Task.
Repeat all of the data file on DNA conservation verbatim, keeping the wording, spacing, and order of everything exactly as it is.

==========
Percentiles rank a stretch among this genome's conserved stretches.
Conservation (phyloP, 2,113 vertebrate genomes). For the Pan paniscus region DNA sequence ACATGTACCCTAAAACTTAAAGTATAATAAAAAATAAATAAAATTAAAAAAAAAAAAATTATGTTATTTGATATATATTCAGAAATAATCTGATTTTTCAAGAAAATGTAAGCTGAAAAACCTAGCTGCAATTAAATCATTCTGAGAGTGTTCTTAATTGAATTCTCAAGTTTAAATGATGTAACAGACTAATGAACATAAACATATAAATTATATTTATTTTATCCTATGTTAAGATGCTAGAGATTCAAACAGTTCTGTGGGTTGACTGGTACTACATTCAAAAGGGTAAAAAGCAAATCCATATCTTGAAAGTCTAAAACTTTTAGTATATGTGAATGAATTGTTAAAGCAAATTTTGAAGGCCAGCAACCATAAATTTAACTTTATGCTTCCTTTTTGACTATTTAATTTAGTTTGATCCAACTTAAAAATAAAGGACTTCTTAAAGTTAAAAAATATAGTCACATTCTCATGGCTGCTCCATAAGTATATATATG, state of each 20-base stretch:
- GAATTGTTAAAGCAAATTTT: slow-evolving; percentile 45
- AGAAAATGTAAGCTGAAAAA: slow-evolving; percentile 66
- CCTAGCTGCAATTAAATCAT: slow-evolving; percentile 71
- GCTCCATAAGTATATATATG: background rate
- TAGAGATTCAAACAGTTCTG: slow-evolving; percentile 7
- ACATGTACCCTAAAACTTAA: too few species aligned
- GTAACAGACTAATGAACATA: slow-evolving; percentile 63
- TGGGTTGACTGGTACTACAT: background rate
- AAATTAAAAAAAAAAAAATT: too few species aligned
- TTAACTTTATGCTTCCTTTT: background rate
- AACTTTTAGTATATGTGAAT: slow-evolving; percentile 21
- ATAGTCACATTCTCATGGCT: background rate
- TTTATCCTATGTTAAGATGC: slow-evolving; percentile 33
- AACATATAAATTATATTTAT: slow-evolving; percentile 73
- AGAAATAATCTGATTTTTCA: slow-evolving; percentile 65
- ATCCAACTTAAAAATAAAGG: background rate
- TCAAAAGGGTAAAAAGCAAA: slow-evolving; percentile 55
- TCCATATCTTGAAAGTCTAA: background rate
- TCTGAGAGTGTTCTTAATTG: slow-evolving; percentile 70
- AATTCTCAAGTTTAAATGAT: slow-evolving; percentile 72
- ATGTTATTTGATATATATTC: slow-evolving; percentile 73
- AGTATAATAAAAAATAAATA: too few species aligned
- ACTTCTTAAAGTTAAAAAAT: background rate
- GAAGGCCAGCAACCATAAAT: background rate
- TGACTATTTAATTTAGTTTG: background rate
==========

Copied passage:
Percentiles rank a stretch among this genome's conserved stretches.
Conservation (phyloP, 2,113 vertebrate genomes). For the Pan paniscus region DNA sequence ACATGTACCCTAAAACTTAAAGTATAATAAAAAATAAATAAAATTAAAAAAAAAAAAATTATGTTATTTGATATATATTCAGAAATAATCTGATTTTTCAAGAAAATGTAAGCTGAAAAACCTAGCTGCAATTAAATCATTCTGAGAGTGTTCTTAATTGAATTCTCAAGTTTAAATGATGTAACAGACTAATGAACATAAACATATAAATTATATTTATTTTATCCTATGTTAAGATGCTAGAGATTCAAACAGTTCTGTGGGTTGACTGGTACTACATTCAAAAGGGTAAAAAGCAAATCCATATCTTGAAAGTCTAAAACTTTTAGTATATGTGAATGAATTGTTAAAGCAAATTTTGAAGGCCAGCAACCATAAATTTAACTTTATGCTTCCTTTTTGACTATTTAATTTAGTTTGATCCAACTTAAAAATAAAGGACTTCTTAAAGTTAAAAAATATAGTCACATTCTCATGGCTGCTCCATAAGTATATATATG, state of each 20-base stretch:
- GAATTGTTAAAGCAAATTTT: slow-evolving; percentile 45
- AGAAAATGTAAGCTGAAAAA: slow-evolving; percentile 66
- CCTAGCTGCAATTAAATCAT: slow-evolving; percentile 71
- GCTCCATAAGTATATATATG: background rate
- TAGAGATTCAAACAGTTCTG: slow-evolving; percentile 7
- ACATGTACCCTAAAACTTAA: too few species aligned
- GTAACAGACTAATGAACATA: slow-evolving; percentile 63
- TGGGTTGACTGGTACTACAT: background rate
- AAATTAAAAAAAAAAAAATT: too few species aligned
- TTAACTTTATGCTTCCTTTT: background rate
- AACTTTTAGTATATGTGAAT: slow-evolving; percentile 21
- ATAGTCACATTCTCATGGCT: background rate
- TTTATCCTATGTTAAGATGC: slow-evolving; percentile 33
- AACATATAAATTATATTTAT: slow-evolving; percentile 73
- AGAAATAATCTGATTTTTCA: slow-evolving; percentile 65
- ATCCAACTTAAAAATAAAGG: background rate
- TCAAAAGGGTAAAAAGCAAA: slow-evolving; percentile 55
- TCCATATCTTGAAAGTCTAA: background rate
- TCTGAGAGTGTTCTTAATTG: slow-evolving; percentile 70
- AATTCTCAAGTTTAAATGAT: slow-evolving; percentile 72
- ATGTTATTTGATATATATTC: slow-evolving; percentile 73
- AGTATAATAAAAAATAAATA: too few species aligned
- ACTTCTTAAAGTTAAAAAAT: background rate
- GAAGGCCAGCAACCATAAAT: background rate
- TGACTATTTAATTTAGTTTG: background rate